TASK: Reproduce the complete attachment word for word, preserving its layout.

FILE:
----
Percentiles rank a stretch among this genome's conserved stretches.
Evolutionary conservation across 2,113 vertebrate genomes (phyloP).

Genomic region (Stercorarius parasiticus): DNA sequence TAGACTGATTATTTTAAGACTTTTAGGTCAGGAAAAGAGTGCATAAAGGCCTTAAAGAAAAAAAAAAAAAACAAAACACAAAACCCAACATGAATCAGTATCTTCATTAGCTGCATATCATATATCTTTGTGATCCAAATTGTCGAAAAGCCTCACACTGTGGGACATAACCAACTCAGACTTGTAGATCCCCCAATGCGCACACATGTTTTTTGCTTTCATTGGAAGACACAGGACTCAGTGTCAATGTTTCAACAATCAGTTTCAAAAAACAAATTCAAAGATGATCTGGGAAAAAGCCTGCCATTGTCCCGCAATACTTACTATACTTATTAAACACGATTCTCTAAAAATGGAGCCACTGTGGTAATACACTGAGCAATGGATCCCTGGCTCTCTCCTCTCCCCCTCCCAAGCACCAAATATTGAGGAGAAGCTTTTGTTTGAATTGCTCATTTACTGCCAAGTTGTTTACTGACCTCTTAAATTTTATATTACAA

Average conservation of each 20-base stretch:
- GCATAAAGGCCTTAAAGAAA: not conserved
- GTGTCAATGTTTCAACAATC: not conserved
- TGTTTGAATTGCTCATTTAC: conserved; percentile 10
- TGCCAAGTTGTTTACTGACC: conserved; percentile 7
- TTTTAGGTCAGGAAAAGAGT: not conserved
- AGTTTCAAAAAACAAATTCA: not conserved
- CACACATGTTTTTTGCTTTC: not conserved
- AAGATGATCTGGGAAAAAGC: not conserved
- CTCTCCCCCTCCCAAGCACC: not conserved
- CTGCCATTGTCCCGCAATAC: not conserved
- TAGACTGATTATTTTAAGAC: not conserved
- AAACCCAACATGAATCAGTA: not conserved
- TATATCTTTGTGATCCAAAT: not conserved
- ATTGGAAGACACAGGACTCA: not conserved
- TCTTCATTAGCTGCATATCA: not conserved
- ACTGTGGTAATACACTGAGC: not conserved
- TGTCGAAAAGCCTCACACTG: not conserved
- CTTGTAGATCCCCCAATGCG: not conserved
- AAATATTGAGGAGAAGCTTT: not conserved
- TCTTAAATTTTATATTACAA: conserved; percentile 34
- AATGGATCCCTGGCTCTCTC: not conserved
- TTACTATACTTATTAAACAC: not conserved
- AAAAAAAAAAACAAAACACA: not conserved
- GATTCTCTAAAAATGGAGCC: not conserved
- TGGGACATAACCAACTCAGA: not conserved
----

Percentiles rank a stretch among this genome's conserved stretches.
Evolutionary conservation across 2,113 vertebrate genomes (phyloP).

Genomic region (Stercorarius parasiticus): DNA sequence TAGACTGATTATTTTAAGACTTTTAGGTCAGGAAAAGAGTGCATAAAGGCCTTAAAGAAAAAAAAAAAAAACAAAACACAAAACCCAACATGAATCAGTATCTTCATTAGCTGCATATCATATATCTTTGTGATCCAAATTGTCGAAAAGCCTCACACTGTGGGACATAACCAACTCAGACTTGTAGATCCCCCAATGCGCACACATGTTTTTTGCTTTCATTGGAAGACACAGGACTCAGTGTCAATGTTTCAACAATCAGTTTCAAAAAACAAATTCAAAGATGATCTGGGAAAAAGCCTGCCATTGTCCCGCAATACTTACTATACTTATTAAACACGATTCTCTAAAAATGGAGCCACTGTGGTAATACACTGAGCAATGGATCCCTGGCTCTCTCCTCTCCCCCTCCCAAGCACCAAATATTGAGGAGAAGCTTTTGTTTGAATTGCTCATTTACTGCCAAGTTGTTTACTGACCTCTTAAATTTTATATTACAA

Average conservation of each 20-base stretch:
- GCATAAAGGCCTTAAAGAAA: not conserved
- GTGTCAATGTTTCAACAATC: not conserved
- TGTTTGAATTGCTCATTTAC: conserved; percentile 10
- TGCCAAGTTGTTTACTGACC: conserved; percentile 7
- TTTTAGGTCAGGAAAAGAGT: not conserved
- AGTTTCAAAAAACAAATTCA: not conserved
- CACACATGTTTTTTGCTTTC: not conserved
- AAGATGATCTGGGAAAAAGC: not conserved
- CTCTCCCCCTCCCAAGCACC: not conserved
- CTGCCATTGTCCCGCAATAC: not conserved
- TAGACTGATTATTTTAAGAC: not conserved
- AAACCCAACATGAATCAGTA: not conserved
- TATATCTTTGTGATCCAAAT: not conserved
- ATTGGAAGACACAGGACTCA: not conserved
- TCTTCATTAGCTGCATATCA: not conserved
- ACTGTGGTAATACACTGAGC: not conserved
- TGTCGAAAAGCCTCACACTG: not conserved
- CTTGTAGATCCCCCAATGCG: not conserved
- AAATATTGAGGAGAAGCTTT: not conserved
- TCTTAAATTTTATATTACAA: conserved; percentile 34
- AATGGATCCCTGGCTCTCTC: not conserved
- TTACTATACTTATTAAACAC: not conserved
- AAAAAAAAAAACAAAACACA: not conserved
- GATTCTCTAAAAATGGAGCC: not conserved
- TGGGACATAACCAACTCAGA: not conserved